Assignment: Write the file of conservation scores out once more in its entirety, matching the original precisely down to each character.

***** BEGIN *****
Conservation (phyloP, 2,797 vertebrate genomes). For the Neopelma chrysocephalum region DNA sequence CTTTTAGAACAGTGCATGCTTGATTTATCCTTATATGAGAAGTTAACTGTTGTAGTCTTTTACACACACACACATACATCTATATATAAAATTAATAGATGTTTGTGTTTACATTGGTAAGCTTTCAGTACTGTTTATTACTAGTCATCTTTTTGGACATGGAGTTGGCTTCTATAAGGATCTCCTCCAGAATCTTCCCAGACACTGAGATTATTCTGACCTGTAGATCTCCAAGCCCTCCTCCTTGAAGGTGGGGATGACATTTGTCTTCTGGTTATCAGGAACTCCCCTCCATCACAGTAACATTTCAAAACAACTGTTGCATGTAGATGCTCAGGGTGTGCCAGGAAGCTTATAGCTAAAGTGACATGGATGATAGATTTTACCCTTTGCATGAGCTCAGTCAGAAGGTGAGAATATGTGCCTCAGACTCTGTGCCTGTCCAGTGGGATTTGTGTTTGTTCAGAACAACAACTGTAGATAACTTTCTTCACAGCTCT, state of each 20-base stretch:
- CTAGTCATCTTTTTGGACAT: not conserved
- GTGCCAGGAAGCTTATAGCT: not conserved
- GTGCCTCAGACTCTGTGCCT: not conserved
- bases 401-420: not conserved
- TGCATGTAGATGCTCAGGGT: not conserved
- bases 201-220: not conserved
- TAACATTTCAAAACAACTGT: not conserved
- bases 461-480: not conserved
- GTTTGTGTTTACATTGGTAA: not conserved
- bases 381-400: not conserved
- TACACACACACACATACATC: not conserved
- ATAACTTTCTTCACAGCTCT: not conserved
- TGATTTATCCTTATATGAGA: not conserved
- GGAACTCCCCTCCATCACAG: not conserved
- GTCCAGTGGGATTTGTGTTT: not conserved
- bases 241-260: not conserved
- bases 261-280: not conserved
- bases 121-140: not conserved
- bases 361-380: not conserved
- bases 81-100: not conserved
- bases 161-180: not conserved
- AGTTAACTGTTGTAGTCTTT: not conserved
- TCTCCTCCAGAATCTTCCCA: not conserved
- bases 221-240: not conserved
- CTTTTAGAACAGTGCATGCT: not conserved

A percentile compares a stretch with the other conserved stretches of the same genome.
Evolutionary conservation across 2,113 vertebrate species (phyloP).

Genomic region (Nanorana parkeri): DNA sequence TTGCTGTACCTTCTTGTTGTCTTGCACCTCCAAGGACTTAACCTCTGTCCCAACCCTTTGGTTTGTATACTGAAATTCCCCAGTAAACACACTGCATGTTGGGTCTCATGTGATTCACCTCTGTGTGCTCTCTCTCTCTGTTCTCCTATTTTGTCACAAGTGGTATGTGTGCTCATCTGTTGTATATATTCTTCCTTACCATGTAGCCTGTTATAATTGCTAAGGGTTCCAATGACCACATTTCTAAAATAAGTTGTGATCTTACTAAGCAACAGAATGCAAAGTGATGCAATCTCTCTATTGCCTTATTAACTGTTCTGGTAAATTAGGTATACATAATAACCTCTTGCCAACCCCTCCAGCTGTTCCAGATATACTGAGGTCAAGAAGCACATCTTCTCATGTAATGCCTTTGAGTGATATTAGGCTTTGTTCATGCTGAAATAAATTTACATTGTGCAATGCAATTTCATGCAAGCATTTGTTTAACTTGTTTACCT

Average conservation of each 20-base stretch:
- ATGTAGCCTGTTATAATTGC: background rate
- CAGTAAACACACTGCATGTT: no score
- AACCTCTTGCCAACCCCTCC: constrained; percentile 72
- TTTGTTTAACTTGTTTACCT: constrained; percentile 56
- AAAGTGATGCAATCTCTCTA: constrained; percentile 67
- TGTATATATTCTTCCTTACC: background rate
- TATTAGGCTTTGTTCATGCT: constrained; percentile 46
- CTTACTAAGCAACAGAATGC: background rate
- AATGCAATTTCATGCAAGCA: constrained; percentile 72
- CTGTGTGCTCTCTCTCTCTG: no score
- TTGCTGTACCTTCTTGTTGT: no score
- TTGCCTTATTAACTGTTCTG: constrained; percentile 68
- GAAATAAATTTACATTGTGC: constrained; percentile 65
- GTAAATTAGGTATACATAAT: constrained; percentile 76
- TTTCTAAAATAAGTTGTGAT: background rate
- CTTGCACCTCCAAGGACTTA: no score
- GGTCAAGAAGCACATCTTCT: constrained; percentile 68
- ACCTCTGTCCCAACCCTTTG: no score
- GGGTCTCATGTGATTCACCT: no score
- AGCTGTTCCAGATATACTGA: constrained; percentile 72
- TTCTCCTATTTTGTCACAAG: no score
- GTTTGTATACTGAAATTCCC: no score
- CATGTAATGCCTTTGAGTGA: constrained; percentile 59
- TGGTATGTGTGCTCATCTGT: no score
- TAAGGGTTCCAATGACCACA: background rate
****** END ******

Conservation (phyloP, 2,797 vertebrate genomes). For the Neopelma chrysocephalum region DNA sequence CTTTTAGAACAGTGCATGCTTGATTTATCCTTATATGAGAAGTTAACTGTTGTAGTCTTTTACACACACACACATACATCTATATATAAAATTAATAGATGTTTGTGTTTACATTGGTAAGCTTTCAGTACTGTTTATTACTAGTCATCTTTTTGGACATGGAGTTGGCTTCTATAAGGATCTCCTCCAGAATCTTCCCAGACACTGAGATTATTCTGACCTGTAGATCTCCAAGCCCTCCTCCTTGAAGGTGGGGATGACATTTGTCTTCTGGTTATCAGGAACTCCCCTCCATCACAGTAACATTTCAAAACAACTGTTGCATGTAGATGCTCAGGGTGTGCCAGGAAGCTTATAGCTAAAGTGACATGGATGATAGATTTTACCCTTTGCATGAGCTCAGTCAGAAGGTGAGAATATGTGCCTCAGACTCTGTGCCTGTCCAGTGGGATTTGTGTTTGTTCAGAACAACAACTGTAGATAACTTTCTTCACAGCTCT, state of each 20-base stretch:
- CTAGTCATCTTTTTGGACAT: not conserved
- GTGCCAGGAAGCTTATAGCT: not conserved
- GTGCCTCAGACTCTGTGCCT: not conserved
- bases 401-420: not conserved
- TGCATGTAGATGCTCAGGGT: not conserved
- bases 201-220: not conserved
- TAACATTTCAAAACAACTGT: not conserved
- bases 461-480: not conserved
- GTTTGTGTTTACATTGGTAA: not conserved
- bases 381-400: not conserved
- TACACACACACACATACATC: not conserved
- ATAACTTTCTTCACAGCTCT: not conserved
- TGATTTATCCTTATATGAGA: not conserved
- GGAACTCCCCTCCATCACAG: not conserved
- GTCCAGTGGGATTTGTGTTT: not conserved
- bases 241-260: not conserved
- bases 261-280: not conserved
- bases 121-140: not conserved
- bases 361-380: not conserved
- bases 81-100: not conserved
- bases 161-180: not conserved
- AGTTAACTGTTGTAGTCTTT: not conserved
- TCTCCTCCAGAATCTTCCCA: not conserved
- bases 221-240: not conserved
- CTTTTAGAACAGTGCATGCT: not conserved

A percentile compares a stretch with the other conserved stretches of the same genome.
Evolutionary conservation across 2,113 vertebrate species (phyloP).

Genomic region (Nanorana parkeri): DNA sequence TTGCTGTACCTTCTTGTTGTCTTGCACCTCCAAGGACTTAACCTCTGTCCCAACCCTTTGGTTTGTATACTGAAATTCCCCAGTAAACACACTGCATGTTGGGTCTCATGTGATTCACCTCTGTGTGCTCTCTCTCTCTGTTCTCCTATTTTGTCACAAGTGGTATGTGTGCTCATCTGTTGTATATATTCTTCCTTACCATGTAGCCTGTTATAATTGCTAAGGGTTCCAATGACCACATTTCTAAAATAAGTTGTGATCTTACTAAGCAACAGAATGCAAAGTGATGCAATCTCTCTATTGCCTTATTAACTGTTCTGGTAAATTAGGTATACATAATAACCTCTTGCCAACCCCTCCAGCTGTTCCAGATATACTGAGGTCAAGAAGCACATCTTCTCATGTAATGCCTTTGAGTGATATTAGGCTTTGTTCATGCTGAAATAAATTTACATTGTGCAATGCAATTTCATGCAAGCATTTGTTTAACTTGTTTACCT

Average conservation of each 20-base stretch:
- ATGTAGCCTGTTATAATTGC: background rate
- CAGTAAACACACTGCATGTT: no score
- AACCTCTTGCCAACCCCTCC: constrained; percentile 72
- TTTGTTTAACTTGTTTACCT: constrained; percentile 56
- AAAGTGATGCAATCTCTCTA: constrained; percentile 67
- TGTATATATTCTTCCTTACC: background rate
- TATTAGGCTTTGTTCATGCT: constrained; percentile 46
- CTTACTAAGCAACAGAATGC: background rate
- AATGCAATTTCATGCAAGCA: constrained; percentile 72
- CTGTGTGCTCTCTCTCTCTG: no score
- TTGCTGTACCTTCTTGTTGT: no score
- TTGCCTTATTAACTGTTCTG: constrained; percentile 68
- GAAATAAATTTACATTGTGC: constrained; percentile 65
- GTAAATTAGGTATACATAAT: constrained; percentile 76
- TTTCTAAAATAAGTTGTGAT: background rate
- CTTGCACCTCCAAGGACTTA: no score
- GGTCAAGAAGCACATCTTCT: constrained; percentile 68
- ACCTCTGTCCCAACCCTTTG: no score
- GGGTCTCATGTGATTCACCT: no score
- AGCTGTTCCAGATATACTGA: constrained; percentile 72
- TTCTCCTATTTTGTCACAAG: no score
- GTTTGTATACTGAAATTCCC: no score
- CATGTAATGCCTTTGAGTGA: constrained; percentile 59
- TGGTATGTGTGCTCATCTGT: no score
- TAAGGGTTCCAATGACCACA: background rate